I love old houses like that. Mine was built in '74, so it's better than a lot of newer houses, but I'm used to pre and post war houses which are nearly indestructible if they've had their roofs maintained.
Have any photos of the outside? What do you have for a garage?
Originally Posted by Boyz in da Park
I don't have outside pics handy, but I'll get some up here eventually. The house is a twin, so it's attached to the neighbor on one side. On the other side is a shared driveway running to a small garage in back. There's also a parking slab behind the house...sharp right turn to get on it, but doable. The exterior walls are brown brick on the first floor, and siding above that (I believe it was originally stucco or something, and they sided over it). The outer walls are masonry all the way through, not wood framing.
Speaking of the Pontiac from my other thread, I specifically measured the garage slab size before buying the house, to make sure an old full-size car would fit on it. The garage itself is in poor condition...I would like to have it torn down and replaced with an open carport (roof and posts). That would leave enough room to park a big car and still be able to open the doors, without needing to increase the size of the slab. I haven't really looked into what it would take to do that though...I'll tackle that after the main house is done.
Right now I have the dining room almost done, and I'm working on another small room that I'll be using as an office/computer room. The kitchen used to be the full width of the house in back, but the previous owners divided it into the kitchen and office. I was thinking about opening it back up, but I decided to leave it alone for now. I can always open it up in the future if I want a big kitchen. Once I finish those rooms, I'll update the pics here...
Edit: Philly, eh? Yeah, a heated garage is in order.
Originally Posted by Boyz in da Park
Those floors look awesome! When we moved into our house, I simply replaced the carpet in our living room, hallway and upstairs floors. The hallway and the living room were okay in spots, but it looks like they just replaced some sections with wood that didn't match, and even repaired the hallway section with particle board!
Our dining room is in awesome shape though, so it retains some character without being too noisy.
| 2012 Nissan Leaf | 1995 Jeep Wrangler |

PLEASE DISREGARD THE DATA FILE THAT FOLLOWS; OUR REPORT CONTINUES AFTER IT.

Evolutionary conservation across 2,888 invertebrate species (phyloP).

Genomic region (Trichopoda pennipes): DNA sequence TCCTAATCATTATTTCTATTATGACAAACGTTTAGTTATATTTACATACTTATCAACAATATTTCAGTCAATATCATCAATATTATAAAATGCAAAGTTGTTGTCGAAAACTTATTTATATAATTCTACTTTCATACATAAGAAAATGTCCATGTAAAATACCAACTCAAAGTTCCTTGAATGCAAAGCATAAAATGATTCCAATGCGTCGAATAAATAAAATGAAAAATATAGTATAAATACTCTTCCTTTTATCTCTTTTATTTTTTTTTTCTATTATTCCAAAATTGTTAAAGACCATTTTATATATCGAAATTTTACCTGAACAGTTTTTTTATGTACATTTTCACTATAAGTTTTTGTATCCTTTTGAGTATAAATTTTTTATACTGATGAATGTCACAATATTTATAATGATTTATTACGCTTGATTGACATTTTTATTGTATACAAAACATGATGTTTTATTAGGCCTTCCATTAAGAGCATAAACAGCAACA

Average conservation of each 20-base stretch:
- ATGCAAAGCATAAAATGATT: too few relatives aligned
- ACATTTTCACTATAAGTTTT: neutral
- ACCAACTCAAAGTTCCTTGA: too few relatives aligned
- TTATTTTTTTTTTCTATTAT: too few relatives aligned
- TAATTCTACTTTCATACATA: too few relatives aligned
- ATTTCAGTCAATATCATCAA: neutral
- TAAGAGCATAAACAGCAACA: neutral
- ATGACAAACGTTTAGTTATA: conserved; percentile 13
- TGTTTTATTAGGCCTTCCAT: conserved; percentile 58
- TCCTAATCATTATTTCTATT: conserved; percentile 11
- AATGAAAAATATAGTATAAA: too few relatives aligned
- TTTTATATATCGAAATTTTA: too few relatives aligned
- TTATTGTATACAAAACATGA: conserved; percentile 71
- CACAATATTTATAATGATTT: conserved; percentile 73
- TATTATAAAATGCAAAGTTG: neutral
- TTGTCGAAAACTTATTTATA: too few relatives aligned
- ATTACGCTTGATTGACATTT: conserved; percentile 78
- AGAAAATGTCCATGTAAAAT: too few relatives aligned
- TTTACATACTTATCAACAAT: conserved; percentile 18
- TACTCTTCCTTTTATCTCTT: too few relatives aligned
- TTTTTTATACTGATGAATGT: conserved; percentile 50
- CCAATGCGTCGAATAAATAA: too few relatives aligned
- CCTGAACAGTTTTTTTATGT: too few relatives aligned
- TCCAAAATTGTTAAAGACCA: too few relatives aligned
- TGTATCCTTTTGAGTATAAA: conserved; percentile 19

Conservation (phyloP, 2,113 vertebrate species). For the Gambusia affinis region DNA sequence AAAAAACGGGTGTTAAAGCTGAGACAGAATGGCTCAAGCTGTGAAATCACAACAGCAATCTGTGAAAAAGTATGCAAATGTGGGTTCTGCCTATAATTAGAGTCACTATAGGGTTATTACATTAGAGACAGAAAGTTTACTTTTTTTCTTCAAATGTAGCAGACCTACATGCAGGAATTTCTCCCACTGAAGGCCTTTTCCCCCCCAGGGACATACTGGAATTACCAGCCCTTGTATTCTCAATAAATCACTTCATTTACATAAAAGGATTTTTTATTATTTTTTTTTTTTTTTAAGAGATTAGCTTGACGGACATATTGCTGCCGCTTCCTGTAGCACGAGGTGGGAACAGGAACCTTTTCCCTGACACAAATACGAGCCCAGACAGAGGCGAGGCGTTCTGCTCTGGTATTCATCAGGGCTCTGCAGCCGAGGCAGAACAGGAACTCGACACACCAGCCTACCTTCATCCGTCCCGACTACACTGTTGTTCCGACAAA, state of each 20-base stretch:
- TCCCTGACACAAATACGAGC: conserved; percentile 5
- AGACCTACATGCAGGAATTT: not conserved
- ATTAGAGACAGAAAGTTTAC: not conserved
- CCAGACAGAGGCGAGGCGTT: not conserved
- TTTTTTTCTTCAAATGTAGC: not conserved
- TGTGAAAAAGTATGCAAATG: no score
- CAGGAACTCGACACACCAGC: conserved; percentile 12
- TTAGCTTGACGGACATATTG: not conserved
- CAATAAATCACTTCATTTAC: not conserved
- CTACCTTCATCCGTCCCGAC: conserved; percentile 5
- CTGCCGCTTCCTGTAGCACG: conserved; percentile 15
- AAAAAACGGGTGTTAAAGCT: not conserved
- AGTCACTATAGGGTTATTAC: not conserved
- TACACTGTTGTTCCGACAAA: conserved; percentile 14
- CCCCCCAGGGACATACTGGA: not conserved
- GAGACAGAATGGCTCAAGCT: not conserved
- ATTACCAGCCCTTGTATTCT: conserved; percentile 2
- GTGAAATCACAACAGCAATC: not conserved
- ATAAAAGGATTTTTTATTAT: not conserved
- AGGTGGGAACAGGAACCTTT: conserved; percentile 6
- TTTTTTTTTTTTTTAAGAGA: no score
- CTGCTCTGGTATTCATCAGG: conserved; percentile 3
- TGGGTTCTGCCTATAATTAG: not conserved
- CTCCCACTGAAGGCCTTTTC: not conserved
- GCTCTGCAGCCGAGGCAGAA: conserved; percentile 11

| 2007 Toyota Prius | 2003 Pontiac Montana | 1991 Acura Legend
Living room and dining room are both done now:
The closed door on the back left goes to what will be the office/computer room...still working on that. The fridge has to be in the dining room because it doesn't fit well in the kitchen. Originally the kitchen was the full width of the back of the house, and there was only one door to it. The previous owner divided it into two rooms. I considered putting it back to one, but I decided I wanted that small room as an office for now. The "new" kitchen door had a generic frame that didn't match the others. Fortunately, my brother is in the woodworking business, and he was able to custom-make the pieces to duplicate the other frames in the house.
The light fixture is an original 1930s unit that I bought to replace the ceiling fan that was there. I thought it was a good match for the look of the house. I was originally going to put the fridge in that alcove area on the opposite wall. That's where the previous owner had theirs. But then I realized that an upright piano will fit in there, so I'm planning to look for one to fill that space. I used to play as a kid and I got to be pretty good, but I haven't done it in years.
I'm glad to finally be done with all the floor sanding. The office and kitchen are tile, so I don't have to worry about the floors. The previous owners put all new cabinetry in the kitchen, but they left a few things unfinished and they botched the electrical installation, so I have to go back and fix some things there.
That light is fantastic, where were you able to find it?
At some point in time all the ceiling lights in the upstairs of our 1930's home were replaced with contractor grade boob lights; they all need to go but I'm struggling to find anything that fits the house that doesn't cost a fortune.
I know exactly what you mean, I have the same ones in all my upstairs rooms. I think they look fine for the bedrooms though. I have seen some smaller antique fixtures, but a lot of them have no shades, just a bare bulb. I guess that's the way it was done back then.contractor grade boob lights
Some of you had asked for outside photos awhile ago. Here's a before and after of the backyard. First pic taken on closing day in November 2011, next two taken yesterday:
I didn't plant anything new other than grass, just a lot of clean-up and pulling weeds. That garage is eventually going to have to be completely redone, the roof is ready to cave in. I was thinking about tearing it down completely and replacing with an open carport, because my Pontiac won't fit in the garage, but it would fit on the slab if the door and walls were gone. Unfortunately I'd probably have to remove the plants next to the garage wall if I went that route, but realistically I won't get to it for a couple more years anyway, so I'm putting off that decision for now.
I'll try to take some pics of the front later this week, it was getting dark by the time I finished yard work yesterday.